Wednesday, December 16, 2009

week 12


In this week’s reading, Mohammed A. Bamyeh discusses post nationalism. Post nationalism came about to replace nationalism in Europe after it reached its demise, and today, the European Union has the most advanced institution of post nationalism in the world. Bamyeh highlights two major distinctions between nationalism and post nationalism, being their relation to value judgments and multiplicity of forms. Nationalism tends to always be looked at from a moral standpoint (good vs. evil), as its history shaped and continues to shape our perspectives and opinions on it today. Post nationalism, on the other hand, escapes the limit of moral judgment because it has no major history yet, and is just beginning to unfold. Post nationalism also escapes the limit of having to impose a single ethnocentric form upon it, because it offers multiple venues for solidarity. Conversely, nationalism was always singular in character, and spread throughout the world in the form of an exact replica of the model used in Europe. This replication of solidarity resulted in such things as war and ethnic cleansing, and Bamyeh suggests that nationalism is by “far the most destructive ideology ever experienced by humanity.” He argues that today’s form of globalization, post nationalism, is far more promising than nationalism, because it reintroduces alternative modes of conglomeration and solidarity.

Post nationalism is concerned with the way questions of collective identity are reworked and refers to frames of solidarity offering themselves as alternatives to nationalism. Post nationalism is a more specific outcome of globalization; it seeks to find alternatives to modern nations and states and seeks to transcend the limits of defining group identity by nationality and political form by the modern state. Bamyeh says that there are three common features of a post national culture, which include:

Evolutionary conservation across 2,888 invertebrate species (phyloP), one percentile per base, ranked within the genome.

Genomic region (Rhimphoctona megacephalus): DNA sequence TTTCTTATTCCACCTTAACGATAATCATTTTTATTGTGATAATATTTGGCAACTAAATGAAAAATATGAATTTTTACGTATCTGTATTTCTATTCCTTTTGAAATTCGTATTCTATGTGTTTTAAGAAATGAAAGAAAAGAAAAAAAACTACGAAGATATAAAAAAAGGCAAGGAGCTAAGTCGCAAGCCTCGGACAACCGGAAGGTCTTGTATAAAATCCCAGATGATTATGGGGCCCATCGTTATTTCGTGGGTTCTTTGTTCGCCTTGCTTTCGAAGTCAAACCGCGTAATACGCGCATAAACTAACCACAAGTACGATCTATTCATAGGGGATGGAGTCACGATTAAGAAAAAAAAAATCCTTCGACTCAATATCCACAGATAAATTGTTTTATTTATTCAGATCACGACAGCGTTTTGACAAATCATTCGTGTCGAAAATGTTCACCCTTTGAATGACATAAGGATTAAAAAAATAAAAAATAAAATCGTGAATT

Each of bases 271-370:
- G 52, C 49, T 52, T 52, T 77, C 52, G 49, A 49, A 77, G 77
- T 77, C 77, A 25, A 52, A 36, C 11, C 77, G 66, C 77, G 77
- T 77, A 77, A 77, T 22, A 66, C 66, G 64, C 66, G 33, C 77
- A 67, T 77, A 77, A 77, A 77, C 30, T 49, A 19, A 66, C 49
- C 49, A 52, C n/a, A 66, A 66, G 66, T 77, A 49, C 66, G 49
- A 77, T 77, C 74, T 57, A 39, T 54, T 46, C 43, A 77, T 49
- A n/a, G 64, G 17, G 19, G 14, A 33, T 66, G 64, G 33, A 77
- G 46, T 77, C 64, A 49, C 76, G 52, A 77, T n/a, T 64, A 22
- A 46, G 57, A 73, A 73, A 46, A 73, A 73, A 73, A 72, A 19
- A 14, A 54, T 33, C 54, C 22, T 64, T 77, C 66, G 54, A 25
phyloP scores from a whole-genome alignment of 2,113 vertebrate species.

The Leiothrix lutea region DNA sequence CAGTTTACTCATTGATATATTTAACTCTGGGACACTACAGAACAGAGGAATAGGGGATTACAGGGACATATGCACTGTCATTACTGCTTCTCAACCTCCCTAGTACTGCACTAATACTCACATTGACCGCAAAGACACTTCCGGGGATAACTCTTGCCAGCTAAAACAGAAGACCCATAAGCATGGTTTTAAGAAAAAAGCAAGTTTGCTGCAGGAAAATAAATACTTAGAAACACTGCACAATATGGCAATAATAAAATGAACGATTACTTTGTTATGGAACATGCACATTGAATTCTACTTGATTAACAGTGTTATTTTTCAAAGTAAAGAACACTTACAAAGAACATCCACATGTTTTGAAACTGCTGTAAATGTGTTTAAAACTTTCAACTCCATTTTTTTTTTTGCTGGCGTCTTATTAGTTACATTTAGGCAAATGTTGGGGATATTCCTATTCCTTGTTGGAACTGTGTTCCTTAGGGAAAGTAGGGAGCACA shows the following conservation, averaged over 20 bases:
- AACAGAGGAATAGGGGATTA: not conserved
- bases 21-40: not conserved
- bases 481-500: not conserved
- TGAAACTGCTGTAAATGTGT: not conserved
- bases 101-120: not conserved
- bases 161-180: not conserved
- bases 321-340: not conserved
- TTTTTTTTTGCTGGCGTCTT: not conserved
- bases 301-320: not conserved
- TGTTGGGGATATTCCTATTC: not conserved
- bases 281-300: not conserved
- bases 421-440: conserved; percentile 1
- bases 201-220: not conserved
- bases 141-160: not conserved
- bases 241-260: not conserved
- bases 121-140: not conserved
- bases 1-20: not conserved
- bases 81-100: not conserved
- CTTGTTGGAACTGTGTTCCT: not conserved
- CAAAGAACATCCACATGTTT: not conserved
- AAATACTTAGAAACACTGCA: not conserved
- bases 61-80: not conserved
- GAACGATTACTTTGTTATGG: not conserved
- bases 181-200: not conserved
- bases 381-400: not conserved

1) Post national culture is perspectively fragmented rather than wholistic
2) Post national culture is not congruent with state ideology
3) Post national culture approaches all given identities as restraints and
emphasizes expansive action in the world

Bamyeh also says that there are four types of post national solidarity, and goes one to describe each one. Spiritual solidarities represent the global growth of religious solidarities, and are characterized by religious fervor as a means to accomplish a global mission. The second type, material solidarity, represents the global connections between people, mainly concentrated in society’s professional classes, that foster an interconnected global life. Humanist solidarities represent the idea of human interest as a basis for solidarity. Humanistic solidarities believe that global humanistic causes can be articulated in broader terms than economic interest to the self and beyond national borders, and strive to do so. The last type of post national solidarity is the life-emancipatory solidarity. This type emphasizes liberation and modes of expression that are restricted within a society. Life-emancipatory solidarities encourage movements oriented toward individual freedom to pursue lifestyles or choices that contradict mainstream cultural patterns.

All in all, post nationalism is in the works to replace nationalism. Bamyeh made a statement to help explain why the transition to post nationalism is taking place, and it really helped me understand the way institutions in the world work. He stated that there are “less audible social formations which, in due time, assert themselves because they better correspond to the realities of their age than do established institutions and discourses.” This really made sense to me, because times do change, and it only makes sense that the institutions that govern society change as well.

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